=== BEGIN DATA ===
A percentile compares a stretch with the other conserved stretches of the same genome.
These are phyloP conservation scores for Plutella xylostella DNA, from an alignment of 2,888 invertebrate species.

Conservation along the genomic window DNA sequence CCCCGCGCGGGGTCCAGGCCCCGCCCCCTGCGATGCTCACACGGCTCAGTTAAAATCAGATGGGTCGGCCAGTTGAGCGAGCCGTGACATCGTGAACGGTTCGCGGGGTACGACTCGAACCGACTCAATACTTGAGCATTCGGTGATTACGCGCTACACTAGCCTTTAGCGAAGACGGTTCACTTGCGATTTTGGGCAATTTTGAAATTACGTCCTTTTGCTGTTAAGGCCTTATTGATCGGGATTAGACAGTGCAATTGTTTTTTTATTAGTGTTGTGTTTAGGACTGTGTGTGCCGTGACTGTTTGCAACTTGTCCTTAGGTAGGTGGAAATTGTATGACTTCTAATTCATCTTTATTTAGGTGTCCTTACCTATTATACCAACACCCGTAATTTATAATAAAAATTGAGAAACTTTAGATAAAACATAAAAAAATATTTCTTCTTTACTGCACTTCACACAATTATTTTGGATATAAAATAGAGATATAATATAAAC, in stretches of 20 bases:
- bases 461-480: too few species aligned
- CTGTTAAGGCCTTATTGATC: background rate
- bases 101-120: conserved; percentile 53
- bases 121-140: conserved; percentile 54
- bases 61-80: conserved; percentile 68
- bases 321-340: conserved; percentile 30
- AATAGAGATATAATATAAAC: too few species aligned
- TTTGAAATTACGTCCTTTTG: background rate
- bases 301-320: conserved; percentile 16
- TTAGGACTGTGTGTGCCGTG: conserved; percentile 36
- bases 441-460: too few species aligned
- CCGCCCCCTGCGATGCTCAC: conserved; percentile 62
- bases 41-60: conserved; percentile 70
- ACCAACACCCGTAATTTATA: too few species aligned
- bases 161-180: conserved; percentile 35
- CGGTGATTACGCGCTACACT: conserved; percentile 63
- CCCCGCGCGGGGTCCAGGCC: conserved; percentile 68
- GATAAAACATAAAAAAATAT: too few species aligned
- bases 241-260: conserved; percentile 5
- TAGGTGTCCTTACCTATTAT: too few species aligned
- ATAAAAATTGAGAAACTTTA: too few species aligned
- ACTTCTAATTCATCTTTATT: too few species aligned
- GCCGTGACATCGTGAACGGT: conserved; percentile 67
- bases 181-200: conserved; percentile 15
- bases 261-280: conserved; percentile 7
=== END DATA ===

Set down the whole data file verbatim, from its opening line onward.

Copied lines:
A percentile compares a stretch with the other conserved stretches of the same genome.
These are phyloP conservation scores for Plutella xylostella DNA, from an alignment of 2,888 invertebrate species.

Conservation along the genomic window DNA sequence CCCCGCGCGGGGTCCAGGCCCCGCCCCCTGCGATGCTCACACGGCTCAGTTAAAATCAGATGGGTCGGCCAGTTGAGCGAGCCGTGACATCGTGAACGGTTCGCGGGGTACGACTCGAACCGACTCAATACTTGAGCATTCGGTGATTACGCGCTACACTAGCCTTTAGCGAAGACGGTTCACTTGCGATTTTGGGCAATTTTGAAATTACGTCCTTTTGCTGTTAAGGCCTTATTGATCGGGATTAGACAGTGCAATTGTTTTTTTATTAGTGTTGTGTTTAGGACTGTGTGTGCCGTGACTGTTTGCAACTTGTCCTTAGGTAGGTGGAAATTGTATGACTTCTAATTCATCTTTATTTAGGTGTCCTTACCTATTATACCAACACCCGTAATTTATAATAAAAATTGAGAAACTTTAGATAAAACATAAAAAAATATTTCTTCTTTACTGCACTTCACACAATTATTTTGGATATAAAATAGAGATATAATATAAAC, in stretches of 20 bases:
- bases 461-480: too few species aligned
- CTGTTAAGGCCTTATTGATC: background rate
- bases 101-120: conserved; percentile 53
- bases 121-140: conserved; percentile 54
- bases 61-80: conserved; percentile 68
- bases 321-340: conserved; percentile 30
- AATAGAGATATAATATAAAC: too few species aligned
- TTTGAAATTACGTCCTTTTG: background rate
- bases 301-320: conserved; percentile 16
- TTAGGACTGTGTGTGCCGTG: conserved; percentile 36
- bases 441-460: too few species aligned
- CCGCCCCCTGCGATGCTCAC: conserved; percentile 62
- bases 41-60: conserved; percentile 70
- ACCAACACCCGTAATTTATA: too few species aligned
- bases 161-180: conserved; percentile 35
- CGGTGATTACGCGCTACACT: conserved; percentile 63
- CCCCGCGCGGGGTCCAGGCC: conserved; percentile 68
- GATAAAACATAAAAAAATAT: too few species aligned
- bases 241-260: conserved; percentile 5
- TAGGTGTCCTTACCTATTAT: too few species aligned
- ATAAAAATTGAGAAACTTTA: too few species aligned
- ACTTCTAATTCATCTTTATT: too few species aligned
- GCCGTGACATCGTGAACGGT: conserved; percentile 67
- bases 181-200: conserved; percentile 15
- bases 261-280: conserved; percentile 7